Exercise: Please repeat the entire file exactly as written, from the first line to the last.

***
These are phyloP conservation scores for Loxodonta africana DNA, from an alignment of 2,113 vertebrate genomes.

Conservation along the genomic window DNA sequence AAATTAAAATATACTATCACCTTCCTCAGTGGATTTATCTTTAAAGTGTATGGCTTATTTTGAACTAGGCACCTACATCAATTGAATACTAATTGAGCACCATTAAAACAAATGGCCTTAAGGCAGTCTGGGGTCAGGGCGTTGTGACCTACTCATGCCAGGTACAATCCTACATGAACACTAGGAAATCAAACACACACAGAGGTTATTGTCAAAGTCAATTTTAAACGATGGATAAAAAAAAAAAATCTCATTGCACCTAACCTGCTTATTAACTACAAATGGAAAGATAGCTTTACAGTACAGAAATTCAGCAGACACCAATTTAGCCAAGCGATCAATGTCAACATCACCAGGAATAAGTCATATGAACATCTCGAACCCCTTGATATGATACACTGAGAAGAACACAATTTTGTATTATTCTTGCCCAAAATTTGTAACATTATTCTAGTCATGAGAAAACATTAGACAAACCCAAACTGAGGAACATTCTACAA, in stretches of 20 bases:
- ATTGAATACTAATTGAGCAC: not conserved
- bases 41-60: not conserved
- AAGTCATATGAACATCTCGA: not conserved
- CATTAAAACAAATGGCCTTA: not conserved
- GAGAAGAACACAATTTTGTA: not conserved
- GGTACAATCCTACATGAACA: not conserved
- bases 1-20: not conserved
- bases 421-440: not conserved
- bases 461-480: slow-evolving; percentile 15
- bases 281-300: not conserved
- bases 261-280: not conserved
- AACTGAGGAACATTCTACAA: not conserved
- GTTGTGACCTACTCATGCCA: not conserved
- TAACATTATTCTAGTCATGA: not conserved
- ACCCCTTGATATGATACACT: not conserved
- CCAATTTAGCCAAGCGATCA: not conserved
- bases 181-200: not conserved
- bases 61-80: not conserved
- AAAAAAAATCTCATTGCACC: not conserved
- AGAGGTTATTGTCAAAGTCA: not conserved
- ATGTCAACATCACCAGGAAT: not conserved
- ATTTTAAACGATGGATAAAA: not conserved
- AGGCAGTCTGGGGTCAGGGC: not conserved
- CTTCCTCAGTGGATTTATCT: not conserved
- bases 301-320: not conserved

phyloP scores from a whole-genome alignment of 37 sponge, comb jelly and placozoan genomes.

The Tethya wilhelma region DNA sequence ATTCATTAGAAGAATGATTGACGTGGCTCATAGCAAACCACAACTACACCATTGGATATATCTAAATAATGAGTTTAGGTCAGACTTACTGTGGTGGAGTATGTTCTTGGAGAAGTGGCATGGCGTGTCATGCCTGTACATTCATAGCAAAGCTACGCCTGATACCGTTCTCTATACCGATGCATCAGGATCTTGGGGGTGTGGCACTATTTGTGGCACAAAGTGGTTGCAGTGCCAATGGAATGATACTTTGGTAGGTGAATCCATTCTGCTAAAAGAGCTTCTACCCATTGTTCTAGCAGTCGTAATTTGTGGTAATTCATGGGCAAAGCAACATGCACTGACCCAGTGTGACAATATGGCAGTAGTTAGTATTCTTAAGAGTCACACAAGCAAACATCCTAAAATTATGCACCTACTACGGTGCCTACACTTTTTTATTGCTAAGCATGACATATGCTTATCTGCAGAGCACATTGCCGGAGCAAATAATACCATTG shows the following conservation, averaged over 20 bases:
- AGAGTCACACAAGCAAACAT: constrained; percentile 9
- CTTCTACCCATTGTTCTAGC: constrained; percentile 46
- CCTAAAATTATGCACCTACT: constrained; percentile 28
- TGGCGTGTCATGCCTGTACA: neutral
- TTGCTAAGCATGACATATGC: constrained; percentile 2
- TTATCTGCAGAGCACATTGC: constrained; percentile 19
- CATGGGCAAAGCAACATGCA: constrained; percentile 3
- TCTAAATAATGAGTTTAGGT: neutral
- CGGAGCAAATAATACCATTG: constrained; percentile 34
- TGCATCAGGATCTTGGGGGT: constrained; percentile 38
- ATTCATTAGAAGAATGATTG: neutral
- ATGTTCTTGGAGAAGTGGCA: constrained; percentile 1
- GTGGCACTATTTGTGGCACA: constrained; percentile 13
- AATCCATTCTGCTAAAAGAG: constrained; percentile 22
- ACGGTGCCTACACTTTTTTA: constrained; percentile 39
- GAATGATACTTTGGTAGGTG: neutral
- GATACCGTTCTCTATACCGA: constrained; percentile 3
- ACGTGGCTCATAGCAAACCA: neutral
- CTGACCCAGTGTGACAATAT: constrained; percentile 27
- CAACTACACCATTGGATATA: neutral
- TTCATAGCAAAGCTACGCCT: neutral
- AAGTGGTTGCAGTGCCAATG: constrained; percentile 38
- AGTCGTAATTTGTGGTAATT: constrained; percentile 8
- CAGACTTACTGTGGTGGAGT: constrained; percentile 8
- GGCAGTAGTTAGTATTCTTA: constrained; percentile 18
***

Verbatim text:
These are phyloP conservation scores for Loxodonta africana DNA, from an alignment of 2,113 vertebrate genomes.

Conservation along the genomic window DNA sequence AAATTAAAATATACTATCACCTTCCTCAGTGGATTTATCTTTAAAGTGTATGGCTTATTTTGAACTAGGCACCTACATCAATTGAATACTAATTGAGCACCATTAAAACAAATGGCCTTAAGGCAGTCTGGGGTCAGGGCGTTGTGACCTACTCATGCCAGGTACAATCCTACATGAACACTAGGAAATCAAACACACACAGAGGTTATTGTCAAAGTCAATTTTAAACGATGGATAAAAAAAAAAAATCTCATTGCACCTAACCTGCTTATTAACTACAAATGGAAAGATAGCTTTACAGTACAGAAATTCAGCAGACACCAATTTAGCCAAGCGATCAATGTCAACATCACCAGGAATAAGTCATATGAACATCTCGAACCCCTTGATATGATACACTGAGAAGAACACAATTTTGTATTATTCTTGCCCAAAATTTGTAACATTATTCTAGTCATGAGAAAACATTAGACAAACCCAAACTGAGGAACATTCTACAA, in stretches of 20 bases:
- ATTGAATACTAATTGAGCAC: not conserved
- bases 41-60: not conserved
- AAGTCATATGAACATCTCGA: not conserved
- CATTAAAACAAATGGCCTTA: not conserved
- GAGAAGAACACAATTTTGTA: not conserved
- GGTACAATCCTACATGAACA: not conserved
- bases 1-20: not conserved
- bases 421-440: not conserved
- bases 461-480: slow-evolving; percentile 15
- bases 281-300: not conserved
- bases 261-280: not conserved
- AACTGAGGAACATTCTACAA: not conserved
- GTTGTGACCTACTCATGCCA: not conserved
- TAACATTATTCTAGTCATGA: not conserved
- ACCCCTTGATATGATACACT: not conserved
- CCAATTTAGCCAAGCGATCA: not conserved
- bases 181-200: not conserved
- bases 61-80: not conserved
- AAAAAAAATCTCATTGCACC: not conserved
- AGAGGTTATTGTCAAAGTCA: not conserved
- ATGTCAACATCACCAGGAAT: not conserved
- ATTTTAAACGATGGATAAAA: not conserved
- AGGCAGTCTGGGGTCAGGGC: not conserved
- CTTCCTCAGTGGATTTATCT: not conserved
- bases 301-320: not conserved

phyloP scores from a whole-genome alignment of 37 sponge, comb jelly and placozoan genomes.

The Tethya wilhelma region DNA sequence ATTCATTAGAAGAATGATTGACGTGGCTCATAGCAAACCACAACTACACCATTGGATATATCTAAATAATGAGTTTAGGTCAGACTTACTGTGGTGGAGTATGTTCTTGGAGAAGTGGCATGGCGTGTCATGCCTGTACATTCATAGCAAAGCTACGCCTGATACCGTTCTCTATACCGATGCATCAGGATCTTGGGGGTGTGGCACTATTTGTGGCACAAAGTGGTTGCAGTGCCAATGGAATGATACTTTGGTAGGTGAATCCATTCTGCTAAAAGAGCTTCTACCCATTGTTCTAGCAGTCGTAATTTGTGGTAATTCATGGGCAAAGCAACATGCACTGACCCAGTGTGACAATATGGCAGTAGTTAGTATTCTTAAGAGTCACACAAGCAAACATCCTAAAATTATGCACCTACTACGGTGCCTACACTTTTTTATTGCTAAGCATGACATATGCTTATCTGCAGAGCACATTGCCGGAGCAAATAATACCATTG shows the following conservation, averaged over 20 bases:
- AGAGTCACACAAGCAAACAT: constrained; percentile 9
- CTTCTACCCATTGTTCTAGC: constrained; percentile 46
- CCTAAAATTATGCACCTACT: constrained; percentile 28
- TGGCGTGTCATGCCTGTACA: neutral
- TTGCTAAGCATGACATATGC: constrained; percentile 2
- TTATCTGCAGAGCACATTGC: constrained; percentile 19
- CATGGGCAAAGCAACATGCA: constrained; percentile 3
- TCTAAATAATGAGTTTAGGT: neutral
- CGGAGCAAATAATACCATTG: constrained; percentile 34
- TGCATCAGGATCTTGGGGGT: constrained; percentile 38
- ATTCATTAGAAGAATGATTG: neutral
- ATGTTCTTGGAGAAGTGGCA: constrained; percentile 1
- GTGGCACTATTTGTGGCACA: constrained; percentile 13
- AATCCATTCTGCTAAAAGAG: constrained; percentile 22
- ACGGTGCCTACACTTTTTTA: constrained; percentile 39
- GAATGATACTTTGGTAGGTG: neutral
- GATACCGTTCTCTATACCGA: constrained; percentile 3
- ACGTGGCTCATAGCAAACCA: neutral
- CTGACCCAGTGTGACAATAT: constrained; percentile 27
- CAACTACACCATTGGATATA: neutral
- TTCATAGCAAAGCTACGCCT: neutral
- AAGTGGTTGCAGTGCCAATG: constrained; percentile 38
- AGTCGTAATTTGTGGTAATT: constrained; percentile 8
- CAGACTTACTGTGGTGGAGT: constrained; percentile 8
- GGCAGTAGTTAGTATTCTTA: constrained; percentile 18